The pneumatic brake




The pneumatic brake is today the most widely used braking system over the wold, but also  the most ancient one as its principles have not been so much modified since the invention of George WESTINGHOUSE (see page on railway braking history).

Nevertheless, technical progresses - in particular for pneumatic components - and the contribution of electricity have made it possible to dramatically improve the performances of this type of brake.

 

Basic principles

The basic principle of the pneumatic brake consists in transferring the brake demands issued by the driver by means of a phneumatic pipe  installed all long the train. This pipe is called the Brake Pipe (BP).

Two principles have coexisted during dozens of years:

Both types of pneumatic brakes intrinsically meet one of the base golden rules of railway braking, i.e. brake automaticity (see page corresponding to braking principles): any break in the BP leads to a pressure drop or increase (according to the configuration) on both portions of the train on each side of the breaking point, thus leading to brake application on these both portions (the latters remaining mechanically coupled or not).

The vacuum brake has been used for a long time in some European countries (in particualr in the UK) as well as in Africa and in Asia. But it low usable pressure range - due to the difficulty to create vacuum) - required the installation of very large brake cylinders. Moreover, tolerance to leakages is far lower than for the compressed air pneumatic brake. This is the reason why this brake is disappearing - it is used only sporadically in Africa and Asia - the operators progressively modifying the recent rolling stock with the compressed air pneumatic brake and scrapping the old one.


The main standards

The compressed air pneumatic brake has thus became a universal system used all over the world. Very quickly, three standards have been issued in order to ensure interoperability of rolling stocks from one coutry to the other in the same area. These three standards are:

The UIC (Union Internationale des Chemins deFer) standard: it is used essentially in Europe and in Africa, as well as in India.

The AAR (Association of American Railways) standard: it is used on the American continent (from Alaska to Tierra del Fuego...) as well as often in Asia and Oceania.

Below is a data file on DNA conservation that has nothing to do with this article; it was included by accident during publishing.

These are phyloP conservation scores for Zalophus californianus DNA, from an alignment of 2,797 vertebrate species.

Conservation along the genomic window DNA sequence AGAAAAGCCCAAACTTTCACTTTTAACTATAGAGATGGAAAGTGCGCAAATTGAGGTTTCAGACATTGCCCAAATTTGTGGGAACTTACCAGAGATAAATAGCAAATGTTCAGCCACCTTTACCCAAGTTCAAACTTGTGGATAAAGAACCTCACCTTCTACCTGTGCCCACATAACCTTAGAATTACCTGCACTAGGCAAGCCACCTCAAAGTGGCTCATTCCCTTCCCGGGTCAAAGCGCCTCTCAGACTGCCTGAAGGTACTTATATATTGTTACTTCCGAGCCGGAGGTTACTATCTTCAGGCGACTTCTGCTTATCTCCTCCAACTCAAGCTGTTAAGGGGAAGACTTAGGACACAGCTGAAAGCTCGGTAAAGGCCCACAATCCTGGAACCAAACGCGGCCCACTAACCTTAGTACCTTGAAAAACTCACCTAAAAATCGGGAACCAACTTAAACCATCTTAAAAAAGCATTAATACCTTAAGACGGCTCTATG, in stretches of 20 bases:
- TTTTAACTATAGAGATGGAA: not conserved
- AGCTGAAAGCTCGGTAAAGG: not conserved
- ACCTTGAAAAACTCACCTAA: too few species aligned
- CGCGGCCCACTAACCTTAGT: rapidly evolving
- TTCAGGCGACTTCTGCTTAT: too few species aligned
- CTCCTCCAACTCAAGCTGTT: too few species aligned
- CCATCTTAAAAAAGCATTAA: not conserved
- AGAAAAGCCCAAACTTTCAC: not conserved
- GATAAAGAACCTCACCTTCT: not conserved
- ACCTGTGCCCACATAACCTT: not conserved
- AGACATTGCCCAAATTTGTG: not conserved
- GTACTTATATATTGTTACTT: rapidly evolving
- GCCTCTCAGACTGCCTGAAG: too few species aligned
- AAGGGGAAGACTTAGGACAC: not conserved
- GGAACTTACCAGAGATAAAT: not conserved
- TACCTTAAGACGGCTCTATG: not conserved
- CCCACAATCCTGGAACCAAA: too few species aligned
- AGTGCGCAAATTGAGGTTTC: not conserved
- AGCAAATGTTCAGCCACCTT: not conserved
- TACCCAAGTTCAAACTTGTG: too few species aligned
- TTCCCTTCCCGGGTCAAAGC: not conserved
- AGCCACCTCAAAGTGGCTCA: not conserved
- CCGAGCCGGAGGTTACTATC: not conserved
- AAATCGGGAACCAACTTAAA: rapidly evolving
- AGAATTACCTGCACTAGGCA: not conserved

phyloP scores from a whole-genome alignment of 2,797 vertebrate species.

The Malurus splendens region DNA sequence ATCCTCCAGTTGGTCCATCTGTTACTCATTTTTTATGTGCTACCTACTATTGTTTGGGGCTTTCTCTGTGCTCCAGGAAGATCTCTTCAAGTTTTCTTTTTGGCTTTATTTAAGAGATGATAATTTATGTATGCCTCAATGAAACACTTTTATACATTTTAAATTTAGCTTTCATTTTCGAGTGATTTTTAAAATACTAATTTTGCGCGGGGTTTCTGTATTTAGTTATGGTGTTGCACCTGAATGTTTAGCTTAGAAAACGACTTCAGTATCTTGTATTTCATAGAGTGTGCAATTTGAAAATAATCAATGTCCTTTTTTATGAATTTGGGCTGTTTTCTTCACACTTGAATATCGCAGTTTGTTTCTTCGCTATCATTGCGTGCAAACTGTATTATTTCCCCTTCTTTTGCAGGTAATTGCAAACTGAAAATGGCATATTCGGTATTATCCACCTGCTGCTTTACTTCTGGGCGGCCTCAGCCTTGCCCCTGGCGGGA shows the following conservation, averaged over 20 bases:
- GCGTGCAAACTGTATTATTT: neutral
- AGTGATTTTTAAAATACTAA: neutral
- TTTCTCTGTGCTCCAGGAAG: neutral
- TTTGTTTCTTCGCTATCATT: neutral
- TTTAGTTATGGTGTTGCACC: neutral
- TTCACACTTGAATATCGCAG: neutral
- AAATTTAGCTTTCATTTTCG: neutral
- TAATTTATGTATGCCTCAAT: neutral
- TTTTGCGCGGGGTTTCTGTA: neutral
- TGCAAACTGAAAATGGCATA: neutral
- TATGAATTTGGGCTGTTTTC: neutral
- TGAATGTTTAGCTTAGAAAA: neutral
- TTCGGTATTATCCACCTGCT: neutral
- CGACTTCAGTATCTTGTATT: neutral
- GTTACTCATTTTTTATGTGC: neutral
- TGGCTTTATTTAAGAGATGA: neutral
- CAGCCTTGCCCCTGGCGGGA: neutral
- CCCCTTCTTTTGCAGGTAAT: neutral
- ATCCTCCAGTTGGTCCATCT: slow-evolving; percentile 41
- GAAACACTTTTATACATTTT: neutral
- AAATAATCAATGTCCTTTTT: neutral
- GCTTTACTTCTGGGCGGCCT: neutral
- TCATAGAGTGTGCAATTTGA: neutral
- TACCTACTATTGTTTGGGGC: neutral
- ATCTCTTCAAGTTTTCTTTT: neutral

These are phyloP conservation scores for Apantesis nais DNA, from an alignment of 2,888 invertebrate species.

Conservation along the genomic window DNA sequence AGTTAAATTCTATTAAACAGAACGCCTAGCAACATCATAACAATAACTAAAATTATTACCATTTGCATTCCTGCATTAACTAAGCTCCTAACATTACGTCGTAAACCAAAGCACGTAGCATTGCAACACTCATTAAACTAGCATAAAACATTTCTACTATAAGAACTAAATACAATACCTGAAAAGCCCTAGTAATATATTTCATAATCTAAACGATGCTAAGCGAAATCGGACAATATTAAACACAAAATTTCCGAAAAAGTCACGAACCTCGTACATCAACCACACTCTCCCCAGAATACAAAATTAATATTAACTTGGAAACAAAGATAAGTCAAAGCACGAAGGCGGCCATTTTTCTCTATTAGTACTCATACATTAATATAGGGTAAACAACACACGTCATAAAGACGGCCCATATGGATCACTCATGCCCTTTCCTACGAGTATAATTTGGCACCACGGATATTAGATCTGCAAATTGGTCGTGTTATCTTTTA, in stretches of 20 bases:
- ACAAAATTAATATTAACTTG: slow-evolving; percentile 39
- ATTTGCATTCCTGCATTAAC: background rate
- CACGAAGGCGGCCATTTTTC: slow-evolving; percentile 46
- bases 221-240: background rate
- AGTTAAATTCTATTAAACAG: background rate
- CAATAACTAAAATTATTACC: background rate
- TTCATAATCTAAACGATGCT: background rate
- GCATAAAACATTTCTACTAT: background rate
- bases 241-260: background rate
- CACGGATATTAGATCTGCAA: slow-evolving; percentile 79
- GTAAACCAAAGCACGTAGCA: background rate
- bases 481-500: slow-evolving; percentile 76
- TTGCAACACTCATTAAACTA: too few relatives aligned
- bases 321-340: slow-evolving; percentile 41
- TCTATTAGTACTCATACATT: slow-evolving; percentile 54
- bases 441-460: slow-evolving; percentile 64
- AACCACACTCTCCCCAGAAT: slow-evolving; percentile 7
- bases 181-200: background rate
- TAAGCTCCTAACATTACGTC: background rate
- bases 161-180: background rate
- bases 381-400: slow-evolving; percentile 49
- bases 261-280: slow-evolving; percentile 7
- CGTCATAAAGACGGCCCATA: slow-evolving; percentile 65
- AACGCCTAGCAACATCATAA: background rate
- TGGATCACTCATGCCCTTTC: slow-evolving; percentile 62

The Russian standard (Matrosov brake): it is only used in the former USSR republics.

The different standards essentially differ by the minimum required performances and vehicles physical coupling requirements, the operating principles being identical. Couplability between the UIC brake and the AAR brake is even possible without so much restrictions in case for rescue operations.

 

 

We'll provide here details mainly for the UIC brake, as it is the one used in Europe (and in particular in SNCF, France). It shall be noted that UIC requirements are generally met integrally only for vehicles operated in the frame of international traffic (RIC passenger cars  and wagons). For the other rolling stocks used for national operation or(and) of EMU/DMU type, the pneumatic brake is only "UIC type", its operating principles globaly complying with UIC standards but the detailled operation presneting operating modes that are not compatible with a full interoperability: this is in particular the case for EMU/DMU rolling stocks (such as TGV, Z2N, XTER, ATER, TER2N in France).

After having explored the operating principles of the main components of the compressed air pneumatic brake, we'll provide a little more details about the typical brake architecture of each type of rolling stock. Attention ! The purpose is neither to be exhaustive here nor to pretend that all vehicles of the same type are equipped with the same brake equipment... But the given explanations will enable you to better understand the typical brake quipment.